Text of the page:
There are a few circumstances that could occur where you'd need to spring into action and apply your CPR skills. Learning how to perform these techniques might seem a little scary, but it's always much better to be as prepared for the unexpected as possible, in case your little one does stop breathing or get into a wheezing, choking or coughing fit.
first things first
If the situation seems serious and your child is unable to breathe, dial 999.
Next, make sure the area's clear and that there aren't any potential hazards lying about. Ask your child if they're okay – if they're able to respond (either by speaking or moving), leave them where they are. If they don't respond, shout for help and gently roll them onto their back.
opening the airway
For children over the age of one, open up their airway by softly placing your fingertips on their forehead to tilt their head back. At the same time, lift their chin with your other hand. It's slightly different for babies and children who are under one – make sure their head and neck are in line before using your fingertips to lift their chin. For both, be careful not to press down as this could block up their airway. If there's a risk that they've hurt their neck, tilt as slowly as you can.
checking their breathing
Once you're holding their airway open, get close to your child's face and check their chest. You're looking for chest movements, breathing sounds and air movement. 10 seconds is long enough to spend deciding whether they're breathing or not. If their breathing seems normal, turn them on their side while you wait for the ambulance or help to arrive. If they're not breathing, follow the steps for mouth-to-mouth.
mouth-to-mouth for children under one
With their chin lifted and head in a neutral position, take a deep breath and then seal your baby's mouth and nose with your mouth. If you can't cover both at once, just choose one. Blow a steady breath into their mouth and nose for one second – the breath should be big enough to make their chest rise. Keep their head and chin in the same position, remove your mouth and watch their chest fall as the air escapes. This should be repeated four times.
mouth-to-mouth for children over one
For children over a year old, keep their head tilted and chin lifted. Close the soft part of their nose, then open their mouth a little bit (with their chin still pointing upwards). Take a big breath and seal their mouth with yours, before steadily blowing out for one second – again, this should be enough to make their chest rise. With everything still tilted, take your mouth away and watch their chest fall as the air leaves. Repeat four times.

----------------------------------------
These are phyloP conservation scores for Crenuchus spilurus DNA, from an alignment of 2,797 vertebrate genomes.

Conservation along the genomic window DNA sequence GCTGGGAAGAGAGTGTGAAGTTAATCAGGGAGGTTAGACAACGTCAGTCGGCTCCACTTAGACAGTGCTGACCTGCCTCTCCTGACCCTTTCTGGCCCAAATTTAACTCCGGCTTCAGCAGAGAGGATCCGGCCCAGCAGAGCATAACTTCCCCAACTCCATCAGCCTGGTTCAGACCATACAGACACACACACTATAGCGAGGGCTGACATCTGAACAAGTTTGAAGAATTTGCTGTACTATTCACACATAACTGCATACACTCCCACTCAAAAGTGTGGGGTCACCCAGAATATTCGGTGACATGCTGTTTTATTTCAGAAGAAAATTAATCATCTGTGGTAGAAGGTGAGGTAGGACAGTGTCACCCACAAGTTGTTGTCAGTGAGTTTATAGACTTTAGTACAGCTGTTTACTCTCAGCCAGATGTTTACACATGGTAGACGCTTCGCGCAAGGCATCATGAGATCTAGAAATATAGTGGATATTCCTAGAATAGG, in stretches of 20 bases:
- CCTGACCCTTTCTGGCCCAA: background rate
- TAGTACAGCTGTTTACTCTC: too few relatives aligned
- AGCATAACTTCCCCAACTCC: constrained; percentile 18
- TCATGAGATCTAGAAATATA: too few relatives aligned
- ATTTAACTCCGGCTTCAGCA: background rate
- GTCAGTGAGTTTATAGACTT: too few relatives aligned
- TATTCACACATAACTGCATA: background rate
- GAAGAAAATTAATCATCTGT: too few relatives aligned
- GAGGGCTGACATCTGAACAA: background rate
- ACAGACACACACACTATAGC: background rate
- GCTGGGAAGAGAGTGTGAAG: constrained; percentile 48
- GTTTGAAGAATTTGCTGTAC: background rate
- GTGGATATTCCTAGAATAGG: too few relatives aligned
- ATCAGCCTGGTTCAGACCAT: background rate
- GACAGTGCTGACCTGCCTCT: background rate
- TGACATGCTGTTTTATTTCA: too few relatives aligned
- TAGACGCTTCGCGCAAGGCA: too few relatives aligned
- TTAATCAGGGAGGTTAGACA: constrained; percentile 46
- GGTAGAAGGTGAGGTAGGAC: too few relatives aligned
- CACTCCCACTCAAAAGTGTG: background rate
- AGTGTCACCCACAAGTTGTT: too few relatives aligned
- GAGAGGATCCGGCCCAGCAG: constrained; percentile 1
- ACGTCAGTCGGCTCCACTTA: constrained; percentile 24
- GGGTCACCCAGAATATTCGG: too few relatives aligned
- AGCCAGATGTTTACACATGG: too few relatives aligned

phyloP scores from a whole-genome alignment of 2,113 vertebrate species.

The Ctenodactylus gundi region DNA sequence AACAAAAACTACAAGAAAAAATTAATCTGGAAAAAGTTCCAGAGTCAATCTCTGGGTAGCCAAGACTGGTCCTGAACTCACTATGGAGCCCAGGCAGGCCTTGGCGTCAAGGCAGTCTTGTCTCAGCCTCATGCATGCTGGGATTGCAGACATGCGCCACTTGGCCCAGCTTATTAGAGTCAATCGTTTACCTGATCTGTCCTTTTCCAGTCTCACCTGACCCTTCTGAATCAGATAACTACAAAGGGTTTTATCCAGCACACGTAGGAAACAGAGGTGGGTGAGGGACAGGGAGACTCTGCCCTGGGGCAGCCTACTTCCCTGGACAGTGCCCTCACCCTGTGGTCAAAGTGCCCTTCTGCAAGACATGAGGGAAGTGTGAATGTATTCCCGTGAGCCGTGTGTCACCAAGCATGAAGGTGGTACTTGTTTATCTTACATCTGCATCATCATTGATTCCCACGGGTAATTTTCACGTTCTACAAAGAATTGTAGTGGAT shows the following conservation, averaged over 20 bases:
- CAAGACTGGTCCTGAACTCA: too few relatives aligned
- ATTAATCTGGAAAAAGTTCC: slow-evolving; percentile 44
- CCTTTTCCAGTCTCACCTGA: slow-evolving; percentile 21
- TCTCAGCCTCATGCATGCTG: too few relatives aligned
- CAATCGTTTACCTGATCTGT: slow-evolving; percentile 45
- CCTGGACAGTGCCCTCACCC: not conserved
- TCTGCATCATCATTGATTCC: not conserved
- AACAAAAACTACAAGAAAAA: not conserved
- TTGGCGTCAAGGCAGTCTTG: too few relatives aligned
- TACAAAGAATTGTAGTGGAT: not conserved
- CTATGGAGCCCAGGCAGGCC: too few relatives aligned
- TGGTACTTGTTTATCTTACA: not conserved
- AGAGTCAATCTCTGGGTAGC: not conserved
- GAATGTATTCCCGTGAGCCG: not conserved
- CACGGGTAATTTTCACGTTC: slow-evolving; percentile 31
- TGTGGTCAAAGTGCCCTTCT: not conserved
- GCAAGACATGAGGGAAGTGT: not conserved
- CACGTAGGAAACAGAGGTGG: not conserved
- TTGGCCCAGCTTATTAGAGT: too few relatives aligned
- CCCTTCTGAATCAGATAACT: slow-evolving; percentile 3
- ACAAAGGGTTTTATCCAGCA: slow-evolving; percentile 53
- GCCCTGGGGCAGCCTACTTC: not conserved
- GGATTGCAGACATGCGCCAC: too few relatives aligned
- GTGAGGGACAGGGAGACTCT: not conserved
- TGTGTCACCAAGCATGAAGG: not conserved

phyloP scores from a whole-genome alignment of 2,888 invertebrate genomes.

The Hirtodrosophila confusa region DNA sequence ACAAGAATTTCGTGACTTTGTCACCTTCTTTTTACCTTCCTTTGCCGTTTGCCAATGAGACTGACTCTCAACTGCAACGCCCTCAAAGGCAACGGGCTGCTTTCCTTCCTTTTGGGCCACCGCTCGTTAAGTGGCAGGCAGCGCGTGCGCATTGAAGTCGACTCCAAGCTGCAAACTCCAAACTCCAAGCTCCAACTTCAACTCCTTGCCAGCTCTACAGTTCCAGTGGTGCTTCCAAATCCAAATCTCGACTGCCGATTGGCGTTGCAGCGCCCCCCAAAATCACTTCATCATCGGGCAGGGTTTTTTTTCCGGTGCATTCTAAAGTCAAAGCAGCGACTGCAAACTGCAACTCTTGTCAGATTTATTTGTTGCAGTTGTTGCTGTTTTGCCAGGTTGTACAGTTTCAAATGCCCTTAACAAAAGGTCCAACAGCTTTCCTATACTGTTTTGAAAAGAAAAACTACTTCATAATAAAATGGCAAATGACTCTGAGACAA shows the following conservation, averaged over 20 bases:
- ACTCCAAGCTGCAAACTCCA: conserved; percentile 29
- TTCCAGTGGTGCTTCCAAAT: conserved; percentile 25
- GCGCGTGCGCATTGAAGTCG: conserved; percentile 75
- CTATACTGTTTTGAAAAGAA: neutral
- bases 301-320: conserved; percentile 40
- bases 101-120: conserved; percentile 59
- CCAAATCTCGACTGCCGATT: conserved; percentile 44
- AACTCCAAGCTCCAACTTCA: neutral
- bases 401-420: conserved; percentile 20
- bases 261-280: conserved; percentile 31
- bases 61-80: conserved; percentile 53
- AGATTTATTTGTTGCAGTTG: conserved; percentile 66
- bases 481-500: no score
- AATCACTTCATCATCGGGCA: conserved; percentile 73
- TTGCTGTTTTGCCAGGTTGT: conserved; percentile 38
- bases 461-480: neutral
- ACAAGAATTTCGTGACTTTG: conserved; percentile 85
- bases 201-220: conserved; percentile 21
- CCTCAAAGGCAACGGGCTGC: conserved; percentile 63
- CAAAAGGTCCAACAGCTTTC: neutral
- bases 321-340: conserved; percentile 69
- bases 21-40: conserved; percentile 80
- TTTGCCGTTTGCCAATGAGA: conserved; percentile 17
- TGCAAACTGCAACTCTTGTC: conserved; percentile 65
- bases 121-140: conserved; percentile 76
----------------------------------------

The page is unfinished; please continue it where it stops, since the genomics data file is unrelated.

what if it works?
If your child is able to move, speak or cough after you've given mouth-to-mouth, keep doing it until they start breathing normally by themselves again. Put them on their side, into the recovery position, and send for help. While you wait, keep a careful eye on their breathing and repeat any steps is necessary.
what if something's blocking their airway?
If you can't get your child's chest to rise when you blow into their mouth, it could be that there's something blocking their airway. If this is the case, open their mouth and take out any visible obstructions – if you can't see anything, don't just poke around blindly, though. Make up to five attempts to get their chest to rise by following the mouth-to-mouth steps before combining these with chest compressions.
combining mouth-to-mouth with chest compressions
Find where the lowest ribs join in the middle and press one finger’s width above that point. For babies, just use the tips of two fingers but for children over one you can use the heel of your hand. Push down 4cm for a baby and 5cm for a child, and rapidly repeat so you're doing around 100-120 compressions per minute.
After 30 compressions, lift the chin to give two rescue breaths, and repeat until your child starts moving, coughing or breathing again.